Families’ experiences with family navigation services in the autism treatment network

Morgan K. Crossman, Olivia J. Lindly, James Chan, Megan Eaves, Karen A. Kuhlthau, Robert A. Parker, Daniel L. Coury, Debra H. Zand, Lisa A. Nowinski, Kathryn Smith, Megan Tomkinson, Donna S. Murray

Research output: Contribution to journalArticlepeer-review

9 Scopus citations

Abstract

BACKGROUND AND OBJECTIVES: Families of children with autism spectrum disorder (ASD) often experience challenges navigating multiple systems to access services. Family navigation (FN) is a model to provide information and support to access appropriate services. Few studies have been used to examine FN’s effectiveness for families of children with ASD. This study used mixed methods to (1) characterize FN services received by a sample of families in the Autism Treatment Network; (2) examine change in parent-reported activation, family functioning, and caregiver strain; and (3) explore families’ experiences with FN services. METHODS: Family characteristics and parent outcomes including parent activation, family functioning, and caregiver strain were collected from 260 parents in the Autism Treatment Network. Descriptive statistics and linear mixed models were used for aims 1 and 2. A subsample of 27 families were interviewed about their experiences with FN services to address aim 3. RESULTS: Quantitative results for aims 1 and 2 revealed variability in FN services and improvement in parent activation and caregiver strain. Qualitative results revealed variability in family experiences on the basis of FN implementation differences (ie, how families were introduced to FN, service type, intensity, and timing) and whether they perceived improved skills and access to resources. CONCLUSIONS: Findings suggest FN adaptations occur across different health care delivery systems and may result in highly variable initial outcomes and family experiences. Timing of FN services and case management receipt may contribute to this variability for families of children with ASD.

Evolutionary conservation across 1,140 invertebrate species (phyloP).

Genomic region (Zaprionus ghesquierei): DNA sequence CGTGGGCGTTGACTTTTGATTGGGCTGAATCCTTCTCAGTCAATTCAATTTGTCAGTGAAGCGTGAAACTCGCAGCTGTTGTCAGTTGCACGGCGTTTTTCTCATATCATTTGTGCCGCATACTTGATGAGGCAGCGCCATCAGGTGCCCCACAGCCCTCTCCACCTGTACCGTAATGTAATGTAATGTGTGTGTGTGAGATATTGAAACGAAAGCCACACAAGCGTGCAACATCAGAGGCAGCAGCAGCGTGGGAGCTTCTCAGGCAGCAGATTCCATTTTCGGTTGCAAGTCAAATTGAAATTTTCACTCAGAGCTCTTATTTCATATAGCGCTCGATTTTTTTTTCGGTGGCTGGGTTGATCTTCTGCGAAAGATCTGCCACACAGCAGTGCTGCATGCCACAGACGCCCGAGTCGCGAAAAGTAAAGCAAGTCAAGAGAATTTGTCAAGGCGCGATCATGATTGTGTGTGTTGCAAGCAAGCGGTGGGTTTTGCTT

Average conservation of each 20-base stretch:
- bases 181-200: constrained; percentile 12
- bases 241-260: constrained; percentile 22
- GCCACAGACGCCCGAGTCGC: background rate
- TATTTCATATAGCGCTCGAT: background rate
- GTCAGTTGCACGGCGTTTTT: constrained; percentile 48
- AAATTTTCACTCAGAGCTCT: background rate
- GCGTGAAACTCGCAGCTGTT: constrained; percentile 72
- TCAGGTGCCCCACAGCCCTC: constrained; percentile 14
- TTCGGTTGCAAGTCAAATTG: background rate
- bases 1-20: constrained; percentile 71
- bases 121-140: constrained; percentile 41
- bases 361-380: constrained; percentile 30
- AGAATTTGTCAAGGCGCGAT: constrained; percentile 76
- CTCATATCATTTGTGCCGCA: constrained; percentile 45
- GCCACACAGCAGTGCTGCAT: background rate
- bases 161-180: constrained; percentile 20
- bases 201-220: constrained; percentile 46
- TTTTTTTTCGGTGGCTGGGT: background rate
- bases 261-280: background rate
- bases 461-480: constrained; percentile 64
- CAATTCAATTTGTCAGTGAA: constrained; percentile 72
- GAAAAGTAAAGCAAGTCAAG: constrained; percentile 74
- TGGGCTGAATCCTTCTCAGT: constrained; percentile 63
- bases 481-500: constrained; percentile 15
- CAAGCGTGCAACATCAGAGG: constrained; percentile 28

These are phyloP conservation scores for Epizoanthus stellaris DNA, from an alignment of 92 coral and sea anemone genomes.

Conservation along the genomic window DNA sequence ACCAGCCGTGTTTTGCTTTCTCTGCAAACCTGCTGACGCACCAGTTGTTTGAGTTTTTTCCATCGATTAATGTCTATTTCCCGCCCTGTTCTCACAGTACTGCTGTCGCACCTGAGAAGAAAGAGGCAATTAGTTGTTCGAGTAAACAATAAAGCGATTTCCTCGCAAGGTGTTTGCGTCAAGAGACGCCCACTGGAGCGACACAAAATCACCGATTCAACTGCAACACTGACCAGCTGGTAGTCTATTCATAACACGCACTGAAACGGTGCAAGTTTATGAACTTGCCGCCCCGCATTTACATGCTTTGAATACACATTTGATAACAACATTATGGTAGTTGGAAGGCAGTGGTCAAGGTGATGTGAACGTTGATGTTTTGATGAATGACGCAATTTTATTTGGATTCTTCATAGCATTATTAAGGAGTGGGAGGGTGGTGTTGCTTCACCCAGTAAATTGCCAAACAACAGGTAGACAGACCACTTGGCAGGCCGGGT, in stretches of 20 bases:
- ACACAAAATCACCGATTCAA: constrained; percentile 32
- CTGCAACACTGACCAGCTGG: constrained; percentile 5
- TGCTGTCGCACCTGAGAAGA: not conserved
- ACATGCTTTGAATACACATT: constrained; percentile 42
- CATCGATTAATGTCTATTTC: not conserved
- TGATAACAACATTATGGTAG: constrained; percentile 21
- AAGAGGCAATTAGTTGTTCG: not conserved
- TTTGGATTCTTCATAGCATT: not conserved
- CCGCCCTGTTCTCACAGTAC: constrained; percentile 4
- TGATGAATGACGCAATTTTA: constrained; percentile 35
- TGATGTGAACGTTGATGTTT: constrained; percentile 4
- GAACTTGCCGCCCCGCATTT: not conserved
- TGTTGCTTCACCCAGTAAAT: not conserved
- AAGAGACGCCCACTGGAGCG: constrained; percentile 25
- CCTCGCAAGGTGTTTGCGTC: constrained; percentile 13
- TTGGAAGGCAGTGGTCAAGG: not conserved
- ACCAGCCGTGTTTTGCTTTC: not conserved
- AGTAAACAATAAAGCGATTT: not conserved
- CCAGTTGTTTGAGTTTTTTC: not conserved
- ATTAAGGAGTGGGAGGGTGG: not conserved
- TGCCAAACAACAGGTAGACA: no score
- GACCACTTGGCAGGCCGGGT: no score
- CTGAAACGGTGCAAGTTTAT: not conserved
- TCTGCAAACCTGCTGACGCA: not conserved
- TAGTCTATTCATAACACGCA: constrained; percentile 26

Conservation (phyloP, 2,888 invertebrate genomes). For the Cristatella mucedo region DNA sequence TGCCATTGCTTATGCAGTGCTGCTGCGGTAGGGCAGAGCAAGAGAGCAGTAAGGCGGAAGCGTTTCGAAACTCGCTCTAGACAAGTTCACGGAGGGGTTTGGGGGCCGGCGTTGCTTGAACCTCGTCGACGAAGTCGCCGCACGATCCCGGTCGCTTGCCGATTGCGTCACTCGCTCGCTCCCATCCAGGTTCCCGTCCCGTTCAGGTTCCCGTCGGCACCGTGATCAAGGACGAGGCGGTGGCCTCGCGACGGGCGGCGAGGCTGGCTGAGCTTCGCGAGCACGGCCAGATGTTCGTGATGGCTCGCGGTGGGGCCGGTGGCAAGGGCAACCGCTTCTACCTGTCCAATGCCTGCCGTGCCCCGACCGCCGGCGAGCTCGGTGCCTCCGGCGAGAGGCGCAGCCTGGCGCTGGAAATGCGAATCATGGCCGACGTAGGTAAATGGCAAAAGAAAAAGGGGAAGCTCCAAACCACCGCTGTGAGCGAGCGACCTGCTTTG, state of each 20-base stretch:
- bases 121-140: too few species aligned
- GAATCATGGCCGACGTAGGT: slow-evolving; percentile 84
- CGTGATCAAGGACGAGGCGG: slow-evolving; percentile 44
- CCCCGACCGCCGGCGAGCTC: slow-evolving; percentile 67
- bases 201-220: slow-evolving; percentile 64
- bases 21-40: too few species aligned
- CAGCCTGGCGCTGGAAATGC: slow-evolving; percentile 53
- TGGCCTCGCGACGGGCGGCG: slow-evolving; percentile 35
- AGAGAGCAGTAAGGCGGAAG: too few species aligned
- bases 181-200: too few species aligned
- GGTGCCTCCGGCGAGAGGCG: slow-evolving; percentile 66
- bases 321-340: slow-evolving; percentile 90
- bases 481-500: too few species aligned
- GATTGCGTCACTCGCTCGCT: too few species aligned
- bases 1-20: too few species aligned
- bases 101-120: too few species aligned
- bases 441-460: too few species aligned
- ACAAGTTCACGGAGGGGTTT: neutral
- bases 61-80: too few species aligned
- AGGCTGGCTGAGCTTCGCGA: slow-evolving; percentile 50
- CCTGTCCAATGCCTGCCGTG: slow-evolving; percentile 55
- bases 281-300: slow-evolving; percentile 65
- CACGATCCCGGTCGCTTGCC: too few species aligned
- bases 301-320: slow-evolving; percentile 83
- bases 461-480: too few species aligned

Original languageEnglish (US)
Article number:e20191895I
JournalPediatrics
Volume145
DOIs
StatePublished - Apr 1 2020

ASJC Scopus subject areas

  • Pediatrics, Perinatology, and Child Health

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